Now that Gov. Jan Brewer has vetoed the Arizona Religious Freedom Bill, the fight between the “rights” of some folks to marry and of some others to religious freedom is just getting started.
The Arizona legislature passed Senate Bill 1062 to protect businesses that object to gay marriage on religious grounds from being required to provide goods and services for them, such as wedding cakes, bridal photos, etc.
Brewer’s veto, which is the second time she’s vetoed such a bill, was neither principled nor dispositive. Brewer was under pressure to veto the measure because of threats from the National Football League to move the 2015 Super Bowl out of the state, from Apple to pull out of a proposed new facility, and a variety of other business groups that were sympathetic to the gay position. What the veto shows is the split within the Republican Party on this, among other values issues.
Of more interest to me is the question of how and why government is in the business of deciding whose rights get protected.
Americans have been creating “rights” all over the place since the ’60s. A right to contraception, to abortion, to a job, to health care, and against “discrimination” Almost anything that some group thinks is a good idea is expressed as a “right”. Most are called fundamental or constitutional rights. This is a dangerous practice. First because they not really found in the plain language of the Constitution or the Bill of Rights but are inferred or found in the penumbra (shadow) of express rights. Second, because more and some of these rights place an affirmative duty on another person to do something contrary to the original view that rights were limitations on government only. This second point is particularly true for the right against “discrimination”.
When the government became the protector of some rights for some group, it gained a great deal of power. Maybe too much power. Unfortunately this view became discredited because it was a rallying point of the opponents of the civil rights movement. Nonetheless, the view still has merit as in this case. Arizona has a fairly typical state civil rights law that prohibits discrimination in public accommodations. Originally these laws applied only to discrimination based on race. Then sex was added, and sex became sexual orientation, and the number of orientations have multiplied. So a Christian photographer got fined nearly $7,000 by the state of New Mexico for refusing to shoot pictures of a same-sex wedding. .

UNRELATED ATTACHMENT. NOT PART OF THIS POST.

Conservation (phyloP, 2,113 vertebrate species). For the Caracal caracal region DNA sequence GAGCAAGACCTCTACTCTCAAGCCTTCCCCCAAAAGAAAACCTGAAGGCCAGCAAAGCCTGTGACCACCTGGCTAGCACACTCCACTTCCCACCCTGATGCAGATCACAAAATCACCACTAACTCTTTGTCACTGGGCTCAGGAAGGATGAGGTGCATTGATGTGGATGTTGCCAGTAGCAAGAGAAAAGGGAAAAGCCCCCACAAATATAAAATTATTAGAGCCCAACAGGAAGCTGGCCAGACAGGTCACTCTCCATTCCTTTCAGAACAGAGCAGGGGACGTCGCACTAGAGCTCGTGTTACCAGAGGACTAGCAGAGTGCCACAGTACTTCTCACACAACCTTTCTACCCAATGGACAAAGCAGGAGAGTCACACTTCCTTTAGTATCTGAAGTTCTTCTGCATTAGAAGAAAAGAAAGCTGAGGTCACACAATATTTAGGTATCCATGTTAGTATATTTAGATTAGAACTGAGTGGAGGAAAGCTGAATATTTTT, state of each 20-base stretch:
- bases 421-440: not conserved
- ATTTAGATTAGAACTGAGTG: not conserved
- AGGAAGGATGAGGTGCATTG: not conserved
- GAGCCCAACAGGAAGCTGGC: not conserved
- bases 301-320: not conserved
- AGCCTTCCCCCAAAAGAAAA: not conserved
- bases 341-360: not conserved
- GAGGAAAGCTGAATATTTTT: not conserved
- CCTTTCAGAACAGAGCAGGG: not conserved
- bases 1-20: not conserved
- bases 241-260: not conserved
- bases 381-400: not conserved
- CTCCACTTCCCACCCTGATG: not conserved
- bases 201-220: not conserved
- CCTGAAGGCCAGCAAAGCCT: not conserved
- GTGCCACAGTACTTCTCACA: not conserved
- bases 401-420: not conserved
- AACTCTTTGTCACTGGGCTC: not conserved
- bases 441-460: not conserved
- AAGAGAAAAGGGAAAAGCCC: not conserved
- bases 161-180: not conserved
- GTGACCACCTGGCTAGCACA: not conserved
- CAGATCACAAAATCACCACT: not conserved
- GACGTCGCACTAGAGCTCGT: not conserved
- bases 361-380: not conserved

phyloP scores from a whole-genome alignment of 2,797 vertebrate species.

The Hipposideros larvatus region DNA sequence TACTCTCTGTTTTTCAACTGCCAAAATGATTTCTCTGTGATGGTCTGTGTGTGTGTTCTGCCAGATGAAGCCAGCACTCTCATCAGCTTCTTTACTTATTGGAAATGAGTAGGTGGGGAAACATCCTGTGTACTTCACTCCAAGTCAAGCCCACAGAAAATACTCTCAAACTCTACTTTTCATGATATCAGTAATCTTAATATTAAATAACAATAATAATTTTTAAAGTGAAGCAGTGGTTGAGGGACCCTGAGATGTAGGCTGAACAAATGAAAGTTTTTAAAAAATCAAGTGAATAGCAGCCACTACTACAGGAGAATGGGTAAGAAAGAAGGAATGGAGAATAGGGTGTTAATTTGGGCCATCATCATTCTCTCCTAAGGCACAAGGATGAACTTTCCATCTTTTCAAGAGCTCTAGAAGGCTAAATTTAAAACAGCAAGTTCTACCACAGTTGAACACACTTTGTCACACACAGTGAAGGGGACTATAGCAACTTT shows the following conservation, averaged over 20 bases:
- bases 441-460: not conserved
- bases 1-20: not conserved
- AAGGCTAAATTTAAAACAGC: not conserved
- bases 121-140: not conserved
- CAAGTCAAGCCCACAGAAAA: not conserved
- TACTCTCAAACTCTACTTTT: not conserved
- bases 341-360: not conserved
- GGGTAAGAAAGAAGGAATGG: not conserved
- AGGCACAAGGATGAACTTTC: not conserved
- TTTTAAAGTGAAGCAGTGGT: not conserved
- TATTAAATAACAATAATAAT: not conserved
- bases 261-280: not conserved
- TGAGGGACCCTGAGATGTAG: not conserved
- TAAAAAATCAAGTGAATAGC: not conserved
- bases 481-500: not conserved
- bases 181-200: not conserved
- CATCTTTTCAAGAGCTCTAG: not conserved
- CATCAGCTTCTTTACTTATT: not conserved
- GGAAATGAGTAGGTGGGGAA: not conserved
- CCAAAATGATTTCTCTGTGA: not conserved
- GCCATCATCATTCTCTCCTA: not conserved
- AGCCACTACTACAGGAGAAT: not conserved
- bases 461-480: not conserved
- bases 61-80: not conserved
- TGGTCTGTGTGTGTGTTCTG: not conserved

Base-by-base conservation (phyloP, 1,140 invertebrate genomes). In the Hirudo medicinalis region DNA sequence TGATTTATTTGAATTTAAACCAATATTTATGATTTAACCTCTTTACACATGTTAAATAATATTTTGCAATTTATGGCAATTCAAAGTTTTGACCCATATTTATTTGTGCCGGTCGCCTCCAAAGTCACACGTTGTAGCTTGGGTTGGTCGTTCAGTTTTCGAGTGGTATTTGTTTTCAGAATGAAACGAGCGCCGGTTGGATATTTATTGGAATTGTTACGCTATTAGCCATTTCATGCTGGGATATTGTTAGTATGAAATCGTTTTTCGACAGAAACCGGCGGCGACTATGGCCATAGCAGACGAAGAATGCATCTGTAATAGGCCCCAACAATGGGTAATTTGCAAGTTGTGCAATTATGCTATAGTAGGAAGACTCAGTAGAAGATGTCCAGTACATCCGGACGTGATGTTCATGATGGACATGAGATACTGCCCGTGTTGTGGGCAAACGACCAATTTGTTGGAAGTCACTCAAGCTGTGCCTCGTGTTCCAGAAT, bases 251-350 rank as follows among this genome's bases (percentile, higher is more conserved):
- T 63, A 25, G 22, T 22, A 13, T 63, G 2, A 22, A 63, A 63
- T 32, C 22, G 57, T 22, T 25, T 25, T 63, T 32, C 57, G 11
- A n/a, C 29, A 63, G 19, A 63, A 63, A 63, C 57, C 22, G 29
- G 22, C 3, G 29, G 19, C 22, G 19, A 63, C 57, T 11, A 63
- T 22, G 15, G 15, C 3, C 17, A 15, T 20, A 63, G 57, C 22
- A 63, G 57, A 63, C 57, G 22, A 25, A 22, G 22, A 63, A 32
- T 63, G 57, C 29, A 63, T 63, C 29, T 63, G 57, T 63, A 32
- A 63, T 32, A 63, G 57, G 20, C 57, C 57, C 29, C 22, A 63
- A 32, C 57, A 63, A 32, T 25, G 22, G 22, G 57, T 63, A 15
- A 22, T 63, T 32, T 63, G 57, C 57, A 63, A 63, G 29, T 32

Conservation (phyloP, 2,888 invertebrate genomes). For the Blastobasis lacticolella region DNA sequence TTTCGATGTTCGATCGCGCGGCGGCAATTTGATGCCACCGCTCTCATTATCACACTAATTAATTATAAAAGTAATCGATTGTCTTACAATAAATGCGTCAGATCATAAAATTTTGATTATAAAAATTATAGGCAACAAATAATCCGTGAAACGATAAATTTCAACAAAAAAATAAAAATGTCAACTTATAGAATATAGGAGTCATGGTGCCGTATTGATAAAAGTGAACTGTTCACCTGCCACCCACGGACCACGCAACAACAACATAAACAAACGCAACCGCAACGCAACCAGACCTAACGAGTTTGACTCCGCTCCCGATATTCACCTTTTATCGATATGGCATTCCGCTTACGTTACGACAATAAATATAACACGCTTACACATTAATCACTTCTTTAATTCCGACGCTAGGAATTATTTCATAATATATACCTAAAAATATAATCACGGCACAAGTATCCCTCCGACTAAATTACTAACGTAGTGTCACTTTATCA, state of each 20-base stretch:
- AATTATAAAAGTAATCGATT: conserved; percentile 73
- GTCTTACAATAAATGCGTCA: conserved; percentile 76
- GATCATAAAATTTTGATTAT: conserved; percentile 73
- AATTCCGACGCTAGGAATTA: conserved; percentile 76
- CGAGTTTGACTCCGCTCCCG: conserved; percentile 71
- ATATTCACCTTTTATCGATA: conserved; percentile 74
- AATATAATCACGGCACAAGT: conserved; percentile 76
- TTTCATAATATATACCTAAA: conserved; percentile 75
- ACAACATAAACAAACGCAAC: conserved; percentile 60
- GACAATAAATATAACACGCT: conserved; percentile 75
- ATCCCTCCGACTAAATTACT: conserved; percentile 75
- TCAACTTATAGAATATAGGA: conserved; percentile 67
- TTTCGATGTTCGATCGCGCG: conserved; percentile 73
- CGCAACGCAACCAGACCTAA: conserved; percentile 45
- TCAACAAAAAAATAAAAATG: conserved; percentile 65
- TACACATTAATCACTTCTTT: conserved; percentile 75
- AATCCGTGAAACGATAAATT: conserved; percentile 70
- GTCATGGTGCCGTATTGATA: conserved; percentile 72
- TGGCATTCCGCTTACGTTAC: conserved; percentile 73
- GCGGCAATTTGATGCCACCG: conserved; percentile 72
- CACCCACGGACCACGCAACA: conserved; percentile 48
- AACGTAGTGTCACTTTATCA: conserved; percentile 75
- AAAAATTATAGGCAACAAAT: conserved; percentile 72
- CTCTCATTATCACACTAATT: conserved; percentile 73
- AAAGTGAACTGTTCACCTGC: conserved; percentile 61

As a Christian and a fan of limited government, I’m in a pickle. I don’t like seeing this photographer getting fined for her religious convictions. I also don’t like people passing judgment on others even when they are “in sin” — as I often am myself. Not that kind of sin, but sin.
A long time ago hotels quit asking for proof that a heterosexual couple were married before renting them a room. Today I’d be really upset if a diner that refused to serve black folks because of the “Curse of Ham” supposedly being on them. Or a preacher that urges his flock to vote against Mitt Romney because he is Mormon — like many ministers had done with John F. Kennedy because he was Catholic.
Within Catholic doctrine, being materially involved in another’s sin is sin, but what’s “material” is a matter of conscience. Being a participant in the wedding as best man surely would fit that category. Is taking pictures of a gay wedding being “material” to the homosexual conduct? I’m not sure. The photographer thought it was material. So why should the government force her to act against conscience? Because gays have become, or are becoming, a protected class against whom “discrimination” is illegal.
This is all pretty major stuff. The answers will tell us the kind of society we will have. It’s an issue for which the NFL and Apple have no particular skill, nor should they have the power to impose their values on the rest of us. But it appears that in the end somebody will impose their values on the rest. Like abortion, I see no political compromise.
At this point in a blog, I usually make my final point — my brilliant, insightful conclusion that solves the problem. Here, I just don’t have one. This fight tests the limits of our political system. There’s an old legal saying that “hard facts make bad law.” No matter how this comes out, I fear we will have bad law.